Smithtown Democrats have picked a former county judge along with a longtime party activist to run for town board in November.
Adam Halpern, a prosecutor in Suffolk County's Traffic and Parking Violations Agency and a former 4th District County Court judge, and activist Richard Macellaro, a retired home health care administrator, have been named to challenge Republican councilmen Kevin Malloy and Thomas McCarthy.
Halpern, 53, of Hauppauge, and Macellaro, 60, of Kings Park, were endorsed by the town Democratic committee at its nominating convention on Monday at the International Brotherhood of Electrical Workers Local 25 hall in Hauppauge.
The committee also formally endorsed Steven E. Snair, 31, a Nesconset foreclosure attorney, to run for town supervisor. Republican Supervisor Patrick Vecchio, 82, of Fort Salonga, is facing a primary challenge from GOP Councilman Robert Creighton, 75, of Kings Park. Vecchio won the GOP endorsement last week, while Creighton landed town Conservative committee support.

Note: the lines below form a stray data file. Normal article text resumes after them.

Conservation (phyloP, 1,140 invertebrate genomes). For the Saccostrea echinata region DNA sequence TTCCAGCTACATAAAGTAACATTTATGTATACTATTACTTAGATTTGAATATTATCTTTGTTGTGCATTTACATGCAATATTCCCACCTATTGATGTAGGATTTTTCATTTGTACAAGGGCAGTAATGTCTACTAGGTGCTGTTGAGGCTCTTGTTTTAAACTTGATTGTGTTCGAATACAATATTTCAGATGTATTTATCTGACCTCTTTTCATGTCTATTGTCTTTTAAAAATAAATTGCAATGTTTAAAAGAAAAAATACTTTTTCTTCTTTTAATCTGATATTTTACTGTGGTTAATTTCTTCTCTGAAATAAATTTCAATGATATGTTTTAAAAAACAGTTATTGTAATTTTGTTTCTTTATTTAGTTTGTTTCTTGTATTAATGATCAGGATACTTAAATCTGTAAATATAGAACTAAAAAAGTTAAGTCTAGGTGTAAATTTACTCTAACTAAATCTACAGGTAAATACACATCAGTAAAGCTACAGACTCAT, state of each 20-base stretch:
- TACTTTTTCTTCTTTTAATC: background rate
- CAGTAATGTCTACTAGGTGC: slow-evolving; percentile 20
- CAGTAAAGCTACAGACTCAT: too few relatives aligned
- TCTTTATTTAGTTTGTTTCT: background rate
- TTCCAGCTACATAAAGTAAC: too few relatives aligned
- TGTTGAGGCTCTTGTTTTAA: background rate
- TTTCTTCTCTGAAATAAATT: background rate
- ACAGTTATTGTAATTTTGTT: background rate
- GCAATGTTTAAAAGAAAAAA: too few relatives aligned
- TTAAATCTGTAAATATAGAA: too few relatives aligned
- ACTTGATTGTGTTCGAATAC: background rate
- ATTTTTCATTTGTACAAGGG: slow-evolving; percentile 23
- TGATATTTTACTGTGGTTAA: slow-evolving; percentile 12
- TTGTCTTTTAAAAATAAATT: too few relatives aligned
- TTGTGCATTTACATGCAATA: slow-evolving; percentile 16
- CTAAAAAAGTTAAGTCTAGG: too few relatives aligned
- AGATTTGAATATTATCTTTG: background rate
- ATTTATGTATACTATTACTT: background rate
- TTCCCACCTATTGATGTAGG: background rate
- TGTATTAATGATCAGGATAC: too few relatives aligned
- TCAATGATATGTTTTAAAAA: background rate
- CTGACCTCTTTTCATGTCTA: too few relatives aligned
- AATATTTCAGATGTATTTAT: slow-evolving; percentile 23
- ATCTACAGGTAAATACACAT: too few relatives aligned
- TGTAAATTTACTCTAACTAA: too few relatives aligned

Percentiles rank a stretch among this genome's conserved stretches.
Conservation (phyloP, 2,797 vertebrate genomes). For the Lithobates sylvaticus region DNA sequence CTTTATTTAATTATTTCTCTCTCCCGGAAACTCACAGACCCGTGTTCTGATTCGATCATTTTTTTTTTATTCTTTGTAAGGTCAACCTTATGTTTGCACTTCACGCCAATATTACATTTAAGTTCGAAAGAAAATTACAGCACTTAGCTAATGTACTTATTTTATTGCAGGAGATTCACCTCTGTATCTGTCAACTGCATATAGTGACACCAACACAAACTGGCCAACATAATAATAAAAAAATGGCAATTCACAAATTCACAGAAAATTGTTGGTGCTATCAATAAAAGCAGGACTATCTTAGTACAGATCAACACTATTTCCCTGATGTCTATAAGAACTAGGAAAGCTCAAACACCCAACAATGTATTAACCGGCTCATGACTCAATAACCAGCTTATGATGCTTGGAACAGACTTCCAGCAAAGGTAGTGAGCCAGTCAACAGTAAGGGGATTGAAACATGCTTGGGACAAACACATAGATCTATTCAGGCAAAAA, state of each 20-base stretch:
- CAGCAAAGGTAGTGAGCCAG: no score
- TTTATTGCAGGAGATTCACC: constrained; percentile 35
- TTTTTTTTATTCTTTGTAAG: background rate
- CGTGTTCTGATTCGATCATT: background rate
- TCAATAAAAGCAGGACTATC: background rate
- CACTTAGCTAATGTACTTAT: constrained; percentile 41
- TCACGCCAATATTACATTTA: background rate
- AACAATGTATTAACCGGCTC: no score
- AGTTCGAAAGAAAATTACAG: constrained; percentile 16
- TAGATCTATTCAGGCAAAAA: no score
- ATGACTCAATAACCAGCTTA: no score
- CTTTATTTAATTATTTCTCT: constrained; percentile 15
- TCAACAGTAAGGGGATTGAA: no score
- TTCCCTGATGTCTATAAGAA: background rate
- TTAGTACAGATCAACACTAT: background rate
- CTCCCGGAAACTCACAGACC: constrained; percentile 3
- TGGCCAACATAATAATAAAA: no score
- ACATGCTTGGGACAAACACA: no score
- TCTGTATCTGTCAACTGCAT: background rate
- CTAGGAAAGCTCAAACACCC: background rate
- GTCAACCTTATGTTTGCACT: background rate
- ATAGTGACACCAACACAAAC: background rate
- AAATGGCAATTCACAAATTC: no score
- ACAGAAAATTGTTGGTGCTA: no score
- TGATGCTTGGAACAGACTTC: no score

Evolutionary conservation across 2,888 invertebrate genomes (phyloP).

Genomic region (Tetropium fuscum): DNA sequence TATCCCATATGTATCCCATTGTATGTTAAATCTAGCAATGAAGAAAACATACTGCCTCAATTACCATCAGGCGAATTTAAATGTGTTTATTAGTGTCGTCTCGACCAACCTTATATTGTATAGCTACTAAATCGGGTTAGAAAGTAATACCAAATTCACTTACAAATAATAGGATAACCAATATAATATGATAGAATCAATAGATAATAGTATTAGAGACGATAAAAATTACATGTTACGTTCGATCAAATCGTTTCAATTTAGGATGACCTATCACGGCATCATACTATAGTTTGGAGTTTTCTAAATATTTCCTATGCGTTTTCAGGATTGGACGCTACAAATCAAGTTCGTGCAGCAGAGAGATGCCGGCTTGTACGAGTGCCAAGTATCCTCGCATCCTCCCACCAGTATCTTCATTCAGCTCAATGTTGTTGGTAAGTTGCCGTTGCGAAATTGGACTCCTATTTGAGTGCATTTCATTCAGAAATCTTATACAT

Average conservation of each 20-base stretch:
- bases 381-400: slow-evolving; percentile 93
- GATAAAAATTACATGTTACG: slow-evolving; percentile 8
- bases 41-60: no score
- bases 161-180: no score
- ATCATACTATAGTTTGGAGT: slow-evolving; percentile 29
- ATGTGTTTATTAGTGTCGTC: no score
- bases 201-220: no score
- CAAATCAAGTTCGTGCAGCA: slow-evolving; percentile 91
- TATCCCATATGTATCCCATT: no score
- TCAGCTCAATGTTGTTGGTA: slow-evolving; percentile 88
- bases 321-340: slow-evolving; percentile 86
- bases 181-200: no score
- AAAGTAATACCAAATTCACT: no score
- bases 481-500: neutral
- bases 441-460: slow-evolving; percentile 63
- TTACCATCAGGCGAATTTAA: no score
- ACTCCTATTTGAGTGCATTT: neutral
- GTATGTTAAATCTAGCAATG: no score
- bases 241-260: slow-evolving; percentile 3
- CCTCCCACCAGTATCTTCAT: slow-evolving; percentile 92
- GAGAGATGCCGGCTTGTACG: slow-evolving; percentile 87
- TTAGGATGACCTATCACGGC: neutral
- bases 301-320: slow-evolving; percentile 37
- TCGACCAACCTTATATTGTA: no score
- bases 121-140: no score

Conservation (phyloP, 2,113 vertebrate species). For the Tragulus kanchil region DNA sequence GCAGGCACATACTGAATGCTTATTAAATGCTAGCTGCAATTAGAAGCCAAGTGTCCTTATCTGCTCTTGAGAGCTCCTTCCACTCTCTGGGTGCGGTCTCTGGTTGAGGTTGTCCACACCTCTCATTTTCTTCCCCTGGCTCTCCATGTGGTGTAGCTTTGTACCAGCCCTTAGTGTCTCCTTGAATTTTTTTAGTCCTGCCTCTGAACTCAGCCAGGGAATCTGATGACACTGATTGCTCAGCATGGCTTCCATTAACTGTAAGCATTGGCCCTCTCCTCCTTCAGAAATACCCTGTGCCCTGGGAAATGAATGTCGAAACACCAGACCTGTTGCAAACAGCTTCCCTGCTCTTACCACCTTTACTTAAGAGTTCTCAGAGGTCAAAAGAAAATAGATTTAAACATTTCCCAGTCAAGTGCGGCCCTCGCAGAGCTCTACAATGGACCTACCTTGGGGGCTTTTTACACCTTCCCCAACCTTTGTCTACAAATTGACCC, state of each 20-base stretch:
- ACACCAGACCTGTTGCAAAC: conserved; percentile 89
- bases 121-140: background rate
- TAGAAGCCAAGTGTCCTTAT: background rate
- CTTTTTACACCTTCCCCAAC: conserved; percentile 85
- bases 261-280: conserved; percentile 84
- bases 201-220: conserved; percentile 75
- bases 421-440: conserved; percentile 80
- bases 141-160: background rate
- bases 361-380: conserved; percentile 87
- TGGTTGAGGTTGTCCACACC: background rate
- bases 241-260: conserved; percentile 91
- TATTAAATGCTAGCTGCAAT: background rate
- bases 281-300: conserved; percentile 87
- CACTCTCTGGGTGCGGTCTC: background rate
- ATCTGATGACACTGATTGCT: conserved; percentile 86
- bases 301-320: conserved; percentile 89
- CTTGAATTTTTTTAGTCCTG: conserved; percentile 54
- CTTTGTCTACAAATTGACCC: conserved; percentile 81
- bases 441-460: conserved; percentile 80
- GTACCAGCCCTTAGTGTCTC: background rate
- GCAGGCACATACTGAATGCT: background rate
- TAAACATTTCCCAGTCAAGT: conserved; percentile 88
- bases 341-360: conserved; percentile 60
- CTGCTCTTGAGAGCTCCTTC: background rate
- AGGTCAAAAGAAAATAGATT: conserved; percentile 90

Snair, Halpern and Macellero will be joined on the Democratic ticket by town clerk candidate Ed Haeffer, 43, of Smithtown, a Realtor and former Golden Gloves boxer. Haeffer is opposing Town Clerk Vincent Puleo, a Conservative endorsed last week by the town Republican committee.
"I'm very excited about this slate," said town Democratic chairman Ed Maher. "I think we're presenting the people of Smithtown with a choice."
Democrats last held a town post in Smithtown in 2009, when Councilwoman Patricia Biancaniello's term expired after she lost in an attempt to unseat Vecchio.
The Democratic committee did not name a candidate to oppose Republican Highway Superintendent Glenn Jorgensen. Maher said he hopes to recruit an opponent for Jorgensen, who faced criticism from residents following February's snowstorm. "We plan to offer a full slate," Maher said.
The county Democratic Party, which also met Monday, did not endorse a candidate for Nowick's seat. Smithtown businessman Gary Jacobs plans to challenge Legis. John M. Kennedy (R-Nesconset), the legislature's minority leader.